Image source: Trex.
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Shares ofTrex (NYSE: TREX)hit an all-time high on Monday, but by Tuesday morning, at least one Wall Street pro was checking out as a former optimist.FBR Capital analyst Alex Rygiel downgraded shares of the leading maker of wood-alternative decking materials, changing his rating from "outperform" to "market perform."
Rygiel hasn't soured on the company itself. Trex has never been in better shape than it is right now. However, with the stock on a tear this year -- soaring 84% year to date, and up a brisk 125% since bottoming out in late January -- the analyst is concerned about the stock's valuation at these previously unseen levels. He is sticking to his earlier $61 price target, 13% below where it closed on Monday after hitting its all-time intraday high.
He's not alone.Seaport Global analyst Matt McCall also chimed in on Trex this morning, initiating coverage of the stock with a "neutral" rating. McCall is also concerned about the stock's valuation after more than doubling over the past 10 months.
Walking the plank
Rygiel is sticking to his price target, and McCall is initiating coverage with a ho-hum rating, despite the fact that Trex came through withbetter-than-expected financial results earlier this month. Net sales rose 13% to $106.2 million, Trex's healthiest year-over-year showing so far in 2016. Adjusted earnings nearly doubled, surging 96% to $0.45 a share. Wall Street was settling for a profit of $0.42 a share on $105.1 million in net sales.
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Trex has a knack for landing ahead of the prognosticators. It has consistently trounced analyst profit targets with ease over the past few quarters.
|Quarter||EPS est.||EPS actual||Surprise|
Data source: Yahoo! Finance.
It shouldn't come as a surprise to find that companies that consistently exceed expectations tend to produce market-thumping returns, too. One can cynically point out that the percentage of the beat has been decelerating over the past year, but a beat is still a beat.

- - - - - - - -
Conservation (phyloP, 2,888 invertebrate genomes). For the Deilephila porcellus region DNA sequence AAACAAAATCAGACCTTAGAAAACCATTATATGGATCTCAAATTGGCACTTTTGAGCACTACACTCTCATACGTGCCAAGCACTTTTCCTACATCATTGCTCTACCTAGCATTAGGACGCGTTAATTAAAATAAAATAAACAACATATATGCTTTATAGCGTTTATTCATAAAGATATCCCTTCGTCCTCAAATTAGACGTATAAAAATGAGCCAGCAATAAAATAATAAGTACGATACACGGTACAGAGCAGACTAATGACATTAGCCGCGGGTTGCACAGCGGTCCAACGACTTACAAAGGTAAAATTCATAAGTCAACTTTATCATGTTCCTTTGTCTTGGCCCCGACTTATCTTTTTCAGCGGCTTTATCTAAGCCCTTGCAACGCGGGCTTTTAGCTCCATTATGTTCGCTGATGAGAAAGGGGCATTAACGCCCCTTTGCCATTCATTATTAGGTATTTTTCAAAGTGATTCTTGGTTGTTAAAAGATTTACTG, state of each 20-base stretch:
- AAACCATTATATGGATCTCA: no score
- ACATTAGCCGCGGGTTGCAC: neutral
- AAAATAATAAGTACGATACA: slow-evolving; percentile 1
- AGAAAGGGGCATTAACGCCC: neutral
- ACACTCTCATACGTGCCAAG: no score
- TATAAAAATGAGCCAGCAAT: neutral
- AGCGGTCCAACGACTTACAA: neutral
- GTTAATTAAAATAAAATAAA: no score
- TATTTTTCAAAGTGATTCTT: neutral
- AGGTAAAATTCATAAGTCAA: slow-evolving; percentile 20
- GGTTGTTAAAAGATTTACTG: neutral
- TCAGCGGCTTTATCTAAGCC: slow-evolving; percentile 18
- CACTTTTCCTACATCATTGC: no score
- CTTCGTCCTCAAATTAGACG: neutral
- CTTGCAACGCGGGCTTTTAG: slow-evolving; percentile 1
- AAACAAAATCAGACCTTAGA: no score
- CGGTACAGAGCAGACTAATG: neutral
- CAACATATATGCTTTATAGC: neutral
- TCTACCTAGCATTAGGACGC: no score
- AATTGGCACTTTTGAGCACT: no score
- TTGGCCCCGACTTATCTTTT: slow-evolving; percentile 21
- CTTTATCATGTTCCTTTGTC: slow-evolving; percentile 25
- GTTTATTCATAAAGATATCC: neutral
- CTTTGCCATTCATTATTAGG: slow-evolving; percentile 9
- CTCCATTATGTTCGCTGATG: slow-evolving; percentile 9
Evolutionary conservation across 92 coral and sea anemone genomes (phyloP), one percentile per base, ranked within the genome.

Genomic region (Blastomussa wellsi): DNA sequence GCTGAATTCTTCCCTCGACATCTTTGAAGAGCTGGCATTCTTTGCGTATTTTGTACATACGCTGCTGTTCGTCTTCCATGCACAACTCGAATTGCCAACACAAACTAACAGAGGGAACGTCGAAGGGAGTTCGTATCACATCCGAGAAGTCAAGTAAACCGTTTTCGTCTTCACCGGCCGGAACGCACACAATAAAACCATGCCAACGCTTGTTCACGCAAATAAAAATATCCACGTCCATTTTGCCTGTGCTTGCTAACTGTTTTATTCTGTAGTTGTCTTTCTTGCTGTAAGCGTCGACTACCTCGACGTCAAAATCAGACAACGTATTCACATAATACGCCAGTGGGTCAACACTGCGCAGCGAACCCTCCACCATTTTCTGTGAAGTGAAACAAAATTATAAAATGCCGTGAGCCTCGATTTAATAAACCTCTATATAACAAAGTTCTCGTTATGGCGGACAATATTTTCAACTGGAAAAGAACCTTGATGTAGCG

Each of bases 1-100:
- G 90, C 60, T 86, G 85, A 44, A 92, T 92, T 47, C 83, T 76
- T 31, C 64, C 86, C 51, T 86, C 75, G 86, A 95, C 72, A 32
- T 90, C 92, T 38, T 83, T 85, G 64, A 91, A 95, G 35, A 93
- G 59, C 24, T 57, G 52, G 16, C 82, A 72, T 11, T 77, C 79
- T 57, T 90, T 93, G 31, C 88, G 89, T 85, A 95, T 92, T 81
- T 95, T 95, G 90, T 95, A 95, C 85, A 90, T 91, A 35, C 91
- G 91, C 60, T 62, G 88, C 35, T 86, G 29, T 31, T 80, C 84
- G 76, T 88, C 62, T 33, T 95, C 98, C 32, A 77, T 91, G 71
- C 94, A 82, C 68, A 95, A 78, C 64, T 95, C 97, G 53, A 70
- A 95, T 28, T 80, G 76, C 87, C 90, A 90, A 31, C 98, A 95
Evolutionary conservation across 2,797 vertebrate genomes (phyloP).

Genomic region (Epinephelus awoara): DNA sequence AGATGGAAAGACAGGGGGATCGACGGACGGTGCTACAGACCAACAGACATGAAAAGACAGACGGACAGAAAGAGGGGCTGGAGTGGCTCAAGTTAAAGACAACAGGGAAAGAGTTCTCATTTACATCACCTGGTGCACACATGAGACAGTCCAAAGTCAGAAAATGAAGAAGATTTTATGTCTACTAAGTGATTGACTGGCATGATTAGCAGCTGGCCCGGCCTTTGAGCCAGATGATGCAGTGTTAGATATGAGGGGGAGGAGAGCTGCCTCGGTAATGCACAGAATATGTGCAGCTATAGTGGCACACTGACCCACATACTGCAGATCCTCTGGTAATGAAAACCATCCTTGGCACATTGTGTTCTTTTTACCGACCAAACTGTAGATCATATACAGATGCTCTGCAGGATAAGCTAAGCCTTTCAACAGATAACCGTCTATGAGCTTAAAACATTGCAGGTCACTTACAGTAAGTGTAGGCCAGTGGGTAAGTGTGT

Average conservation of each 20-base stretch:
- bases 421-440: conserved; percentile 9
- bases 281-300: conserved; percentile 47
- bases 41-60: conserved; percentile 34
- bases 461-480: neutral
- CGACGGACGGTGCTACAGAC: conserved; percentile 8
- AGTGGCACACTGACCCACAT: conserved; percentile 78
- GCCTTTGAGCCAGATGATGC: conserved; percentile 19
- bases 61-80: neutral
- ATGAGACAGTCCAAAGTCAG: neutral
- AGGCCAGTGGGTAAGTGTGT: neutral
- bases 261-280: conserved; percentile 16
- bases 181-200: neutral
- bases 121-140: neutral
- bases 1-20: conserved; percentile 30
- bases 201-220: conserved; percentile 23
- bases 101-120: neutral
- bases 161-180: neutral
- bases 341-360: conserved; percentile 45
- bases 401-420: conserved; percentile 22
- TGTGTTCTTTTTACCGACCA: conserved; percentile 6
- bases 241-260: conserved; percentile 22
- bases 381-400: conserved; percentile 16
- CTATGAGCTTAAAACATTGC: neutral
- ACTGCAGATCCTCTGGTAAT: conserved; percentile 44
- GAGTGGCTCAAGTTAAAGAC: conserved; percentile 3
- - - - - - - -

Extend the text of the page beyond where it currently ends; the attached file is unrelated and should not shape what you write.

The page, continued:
Analysts who are talking Trex down based on valuation are basing their market calls on their projections that Trex has proven, time and time again, to be too conservative. This doesn't mean that FBR Capital and Seaport Global are wrong about today's moves. Time will have to tell. However, it's probably a worthwhile exercise to go back to Trex's previous blowout quarter for some new perspectives.
A pair of analysts also talked down Trex stock based on valuation following the early August second-quarter report. CL King analyst Jim Barrett downgraded the stock to "neutral" after the stock's 16% pop following its better-than-expected second quarter. Al Kaschalk from Wedbush also went from "outperform" to "neutral," with a $53 price target.
They were bad calls. The stock has gone on to soar another 23% since being tagged as fairly valued by both analysts.
There will be some logical concerns with Trex as we head into an era where higher mortgage rates may cool real estate activity, as well as the cash-out refinancing segment that often triggers home improvement projects. However, until analysts finally catch up to Trex's actual performance, it's hard to bet against Trex -- or even remain on the sidelines. Trex has had a great 2016, but that doesn't mean that the party's over. Shifting into neutral -- as now four analysts have done since the beginning of summer -- seems like the wrong way to get ahead here.
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Rick Munarriz has no position in any stocks mentioned. The Motley Fool owns shares of and recommends Trex. Try any of our Foolish newsletter services free for 30 days. We Fools may not all hold the same opinions, but we all believe that considering a diverse range of insights makes us better investors. The Motley Fool has a disclosure policy.